With the year drawing to a close but not quite to the finish line, now makes for a good time to consider how some individual markets around the country have performed so far compared to the same portion of 2019. Most recently, the Nashville area was evaluated. Today, the Atlanta market is on the docket. As always, numbers will refer to conventional properties of at least 50 units.
Greater Atlanta Market View
Nationally, more new units have been delivered through November of this year than were delivered in the same period of 2019, and the Atlanta area has seen the same scenario. Around 13,000 new units so far in 2020 easily outpaced the roughly 8,000 new units introduced by this time last year. As has been addressed elsewhere, one of the key shifts in multifamily performance earlier in 2020 was a dramatic decrease in apartment demand. As a result, new supply has acted as a headwind to occupancy and rent growth in myriad markets around the country.
It was in the third quarter that multifamily demand roared back at the national level, but not enough to push rent growth back on track. As with the uptick in new units this year, Atlanta again mirrored the national numbers in demand as well. Through November, net absorption for the Atlanta market was a little more than 12,000 units compared to about 7,500 net absorbed units last year through November. The increased demand was a welcome development in light of the increased new construction deliveries.
Even so, average occupancy remained essentially flat at 92%. Average effective rent growth of 2.3% so far this year was respectable relative to other markets around the country but fell short of the 4.8% mark from 2019. Some of the shortfall can be explained by operators being less aggressive with asking rents.
Beyond that, another culprit was a further move toward lease concessions. Around 14% of conventional properties opened the year offering a new lease discount. At the close of November that figure was up to 26%. Not only has the availability of lease concessions increased in the Atlanta area this year, but the average discount value increased as well. The average lease concession stood at 3.9 weeks off a 12-month lease.
Price Class View
Along with a decrease in demand, another major trend to emerge in multifamily this year has been increased price sensitivity on the part of residents. The Atlanta market was not immune to this phenomenon. At first glance, Class A net absorption so far this year appears fairly strong relative to the market overall. While only accounting for 13% of conventional market units, Class A properties absorbed 3,500 net units – more units than any other price class.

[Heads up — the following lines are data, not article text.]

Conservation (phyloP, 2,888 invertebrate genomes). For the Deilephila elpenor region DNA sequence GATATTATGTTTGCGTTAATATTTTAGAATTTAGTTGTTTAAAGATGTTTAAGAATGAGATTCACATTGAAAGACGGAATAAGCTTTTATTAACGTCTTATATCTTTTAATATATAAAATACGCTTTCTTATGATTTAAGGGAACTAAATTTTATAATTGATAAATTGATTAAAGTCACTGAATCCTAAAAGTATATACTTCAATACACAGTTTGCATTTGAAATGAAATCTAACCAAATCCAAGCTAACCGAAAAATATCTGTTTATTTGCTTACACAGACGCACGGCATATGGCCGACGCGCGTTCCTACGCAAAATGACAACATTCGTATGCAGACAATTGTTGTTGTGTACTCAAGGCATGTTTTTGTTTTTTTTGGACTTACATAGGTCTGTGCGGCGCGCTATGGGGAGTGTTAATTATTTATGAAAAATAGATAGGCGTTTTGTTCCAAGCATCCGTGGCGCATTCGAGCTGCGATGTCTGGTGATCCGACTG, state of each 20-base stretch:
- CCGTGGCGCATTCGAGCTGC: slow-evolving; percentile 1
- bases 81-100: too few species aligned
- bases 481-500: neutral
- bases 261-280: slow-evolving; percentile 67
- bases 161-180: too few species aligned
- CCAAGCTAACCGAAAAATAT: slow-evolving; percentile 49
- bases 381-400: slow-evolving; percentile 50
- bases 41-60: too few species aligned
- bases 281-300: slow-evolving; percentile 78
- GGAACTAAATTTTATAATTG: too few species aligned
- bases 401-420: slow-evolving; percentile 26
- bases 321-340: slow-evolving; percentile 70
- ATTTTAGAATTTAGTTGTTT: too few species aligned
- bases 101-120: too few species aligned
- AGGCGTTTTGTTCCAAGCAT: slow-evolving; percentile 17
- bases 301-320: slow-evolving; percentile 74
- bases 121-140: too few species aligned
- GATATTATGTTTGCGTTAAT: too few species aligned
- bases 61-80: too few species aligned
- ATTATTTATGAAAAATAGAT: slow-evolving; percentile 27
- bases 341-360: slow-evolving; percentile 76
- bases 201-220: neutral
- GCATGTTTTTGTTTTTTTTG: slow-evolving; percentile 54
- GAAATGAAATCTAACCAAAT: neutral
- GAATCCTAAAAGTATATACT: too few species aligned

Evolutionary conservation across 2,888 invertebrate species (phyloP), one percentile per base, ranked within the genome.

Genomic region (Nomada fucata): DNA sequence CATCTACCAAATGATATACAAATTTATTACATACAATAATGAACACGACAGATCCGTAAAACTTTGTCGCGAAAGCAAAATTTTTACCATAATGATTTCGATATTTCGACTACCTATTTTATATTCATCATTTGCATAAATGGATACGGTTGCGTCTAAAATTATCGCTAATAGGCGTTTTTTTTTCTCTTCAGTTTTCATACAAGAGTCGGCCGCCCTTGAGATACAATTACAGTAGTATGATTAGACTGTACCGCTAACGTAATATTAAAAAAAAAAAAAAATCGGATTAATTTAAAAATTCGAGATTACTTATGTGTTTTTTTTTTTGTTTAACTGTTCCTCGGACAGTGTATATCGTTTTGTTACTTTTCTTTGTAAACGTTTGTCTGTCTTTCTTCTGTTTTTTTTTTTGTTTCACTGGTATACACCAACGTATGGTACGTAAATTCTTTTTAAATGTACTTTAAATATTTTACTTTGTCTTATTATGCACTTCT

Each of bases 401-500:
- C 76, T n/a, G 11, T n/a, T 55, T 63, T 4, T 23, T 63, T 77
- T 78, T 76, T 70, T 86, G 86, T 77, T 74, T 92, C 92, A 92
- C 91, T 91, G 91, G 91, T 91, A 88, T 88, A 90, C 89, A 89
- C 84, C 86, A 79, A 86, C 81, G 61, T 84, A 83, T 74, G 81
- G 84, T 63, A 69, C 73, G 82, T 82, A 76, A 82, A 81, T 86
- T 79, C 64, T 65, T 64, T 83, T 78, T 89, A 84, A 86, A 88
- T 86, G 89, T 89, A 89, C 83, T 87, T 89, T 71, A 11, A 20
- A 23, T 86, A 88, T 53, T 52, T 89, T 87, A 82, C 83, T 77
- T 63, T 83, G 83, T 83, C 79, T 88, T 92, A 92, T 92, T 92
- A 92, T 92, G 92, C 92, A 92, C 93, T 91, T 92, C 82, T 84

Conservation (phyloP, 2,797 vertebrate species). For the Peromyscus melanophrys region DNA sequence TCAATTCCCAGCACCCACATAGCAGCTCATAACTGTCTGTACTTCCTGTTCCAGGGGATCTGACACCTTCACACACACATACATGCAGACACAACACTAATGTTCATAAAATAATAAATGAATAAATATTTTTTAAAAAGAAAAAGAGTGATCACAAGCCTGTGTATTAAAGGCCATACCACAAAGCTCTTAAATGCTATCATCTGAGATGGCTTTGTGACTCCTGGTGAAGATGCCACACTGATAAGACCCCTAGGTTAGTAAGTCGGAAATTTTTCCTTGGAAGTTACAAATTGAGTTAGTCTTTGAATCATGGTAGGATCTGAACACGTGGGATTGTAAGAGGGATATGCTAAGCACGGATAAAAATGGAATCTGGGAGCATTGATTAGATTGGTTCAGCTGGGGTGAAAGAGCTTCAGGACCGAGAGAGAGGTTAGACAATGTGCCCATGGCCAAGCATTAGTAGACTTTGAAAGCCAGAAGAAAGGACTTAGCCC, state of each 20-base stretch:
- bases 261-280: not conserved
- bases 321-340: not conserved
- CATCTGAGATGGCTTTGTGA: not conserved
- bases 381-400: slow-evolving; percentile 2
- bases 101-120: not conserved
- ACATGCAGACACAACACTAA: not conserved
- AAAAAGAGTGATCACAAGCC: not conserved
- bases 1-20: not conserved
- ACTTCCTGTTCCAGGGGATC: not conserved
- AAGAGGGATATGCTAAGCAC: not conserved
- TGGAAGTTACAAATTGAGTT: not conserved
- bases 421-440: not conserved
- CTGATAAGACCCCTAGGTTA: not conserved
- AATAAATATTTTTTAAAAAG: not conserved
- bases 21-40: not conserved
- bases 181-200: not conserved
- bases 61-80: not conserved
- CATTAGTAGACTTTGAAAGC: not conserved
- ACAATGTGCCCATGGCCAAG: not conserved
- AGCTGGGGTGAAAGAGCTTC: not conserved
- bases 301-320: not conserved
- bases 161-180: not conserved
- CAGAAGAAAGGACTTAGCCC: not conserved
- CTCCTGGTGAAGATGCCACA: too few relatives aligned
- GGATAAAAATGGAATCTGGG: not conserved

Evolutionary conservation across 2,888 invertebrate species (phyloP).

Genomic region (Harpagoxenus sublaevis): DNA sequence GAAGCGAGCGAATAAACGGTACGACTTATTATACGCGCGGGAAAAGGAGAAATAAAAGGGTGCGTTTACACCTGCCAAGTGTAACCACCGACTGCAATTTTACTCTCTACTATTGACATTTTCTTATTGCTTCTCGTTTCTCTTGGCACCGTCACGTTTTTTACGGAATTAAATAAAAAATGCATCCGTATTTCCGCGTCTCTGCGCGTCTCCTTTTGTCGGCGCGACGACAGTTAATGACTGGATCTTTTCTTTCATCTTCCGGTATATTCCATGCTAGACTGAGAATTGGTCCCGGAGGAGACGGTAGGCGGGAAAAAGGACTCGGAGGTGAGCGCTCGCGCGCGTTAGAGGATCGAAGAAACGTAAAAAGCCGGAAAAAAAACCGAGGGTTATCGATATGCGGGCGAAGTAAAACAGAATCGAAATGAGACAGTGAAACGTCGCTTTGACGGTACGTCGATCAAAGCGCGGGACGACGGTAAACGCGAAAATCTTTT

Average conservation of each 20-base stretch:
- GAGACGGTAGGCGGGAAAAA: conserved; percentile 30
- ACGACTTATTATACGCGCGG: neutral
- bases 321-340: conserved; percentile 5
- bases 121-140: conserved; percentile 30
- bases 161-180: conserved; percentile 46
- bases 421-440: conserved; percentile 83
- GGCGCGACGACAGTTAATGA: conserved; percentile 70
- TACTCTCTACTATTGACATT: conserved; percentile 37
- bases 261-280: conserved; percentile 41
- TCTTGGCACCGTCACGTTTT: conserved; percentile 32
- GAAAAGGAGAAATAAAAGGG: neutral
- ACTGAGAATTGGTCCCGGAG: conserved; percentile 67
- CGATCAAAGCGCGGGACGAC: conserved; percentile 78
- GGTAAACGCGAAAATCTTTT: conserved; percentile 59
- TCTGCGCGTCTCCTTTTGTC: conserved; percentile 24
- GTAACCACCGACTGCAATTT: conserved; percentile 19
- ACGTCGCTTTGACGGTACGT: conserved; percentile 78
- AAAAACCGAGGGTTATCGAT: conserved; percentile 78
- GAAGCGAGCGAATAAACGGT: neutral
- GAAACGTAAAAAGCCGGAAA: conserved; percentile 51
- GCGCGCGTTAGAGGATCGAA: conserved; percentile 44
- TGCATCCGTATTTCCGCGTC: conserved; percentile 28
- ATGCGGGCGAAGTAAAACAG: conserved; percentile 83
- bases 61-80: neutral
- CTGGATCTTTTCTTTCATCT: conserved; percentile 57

However, that level of demand is down 41% from last year. Furthermore, in order to reach even that level of demand, operators had to give ground on rents to the tune of a 4.2% loss at the average. Finally, average occupancy for Class A dropped below 80% thanks to the aforementioned influx of new units this year.
Price Class B has been more of a mixed bag. Demand was up 63% compared to last year with average occupancy hovering right around the market average of 92%. As with the top of the market, it was rent growth that continued to lag. A gain of 0.7% is better than the 4% loss for Class A but remains a fair distance from the 3.3% annual growth in 2019.
In Classes C and D, the picture was quite different. Each price class suffered negative absorption in the first 11 months of 2019. This year, net absorption was around 2,300 and 3,200 units respectively. That demand led to solid average occupancy growth and each tier ended November above 94%. Unlike with the top two price tiers, Class C and D properties managed to parlay soaring demand into average rent growth. A 3.3% gain for Class C and a 3.1% gain for Class D essentially represent all positive rent growth for the Atlanta market so far this year.
The Greater Atlanta area has certainly been impacted by the disruption wrought by the COVID-19 pandemic. This impact can be seen most acutely on the rent growth front, and especially for the more expensive properties. Even so, demand is up compared to last year, average occupancy has been maintained and the market as a whole did manage to eke out some positive rent growth.
Though 2020 has not been the year industry participants have grown accustomed to from a multifamily performance perspective, Atlanta remains in a relatively strong position going forward.
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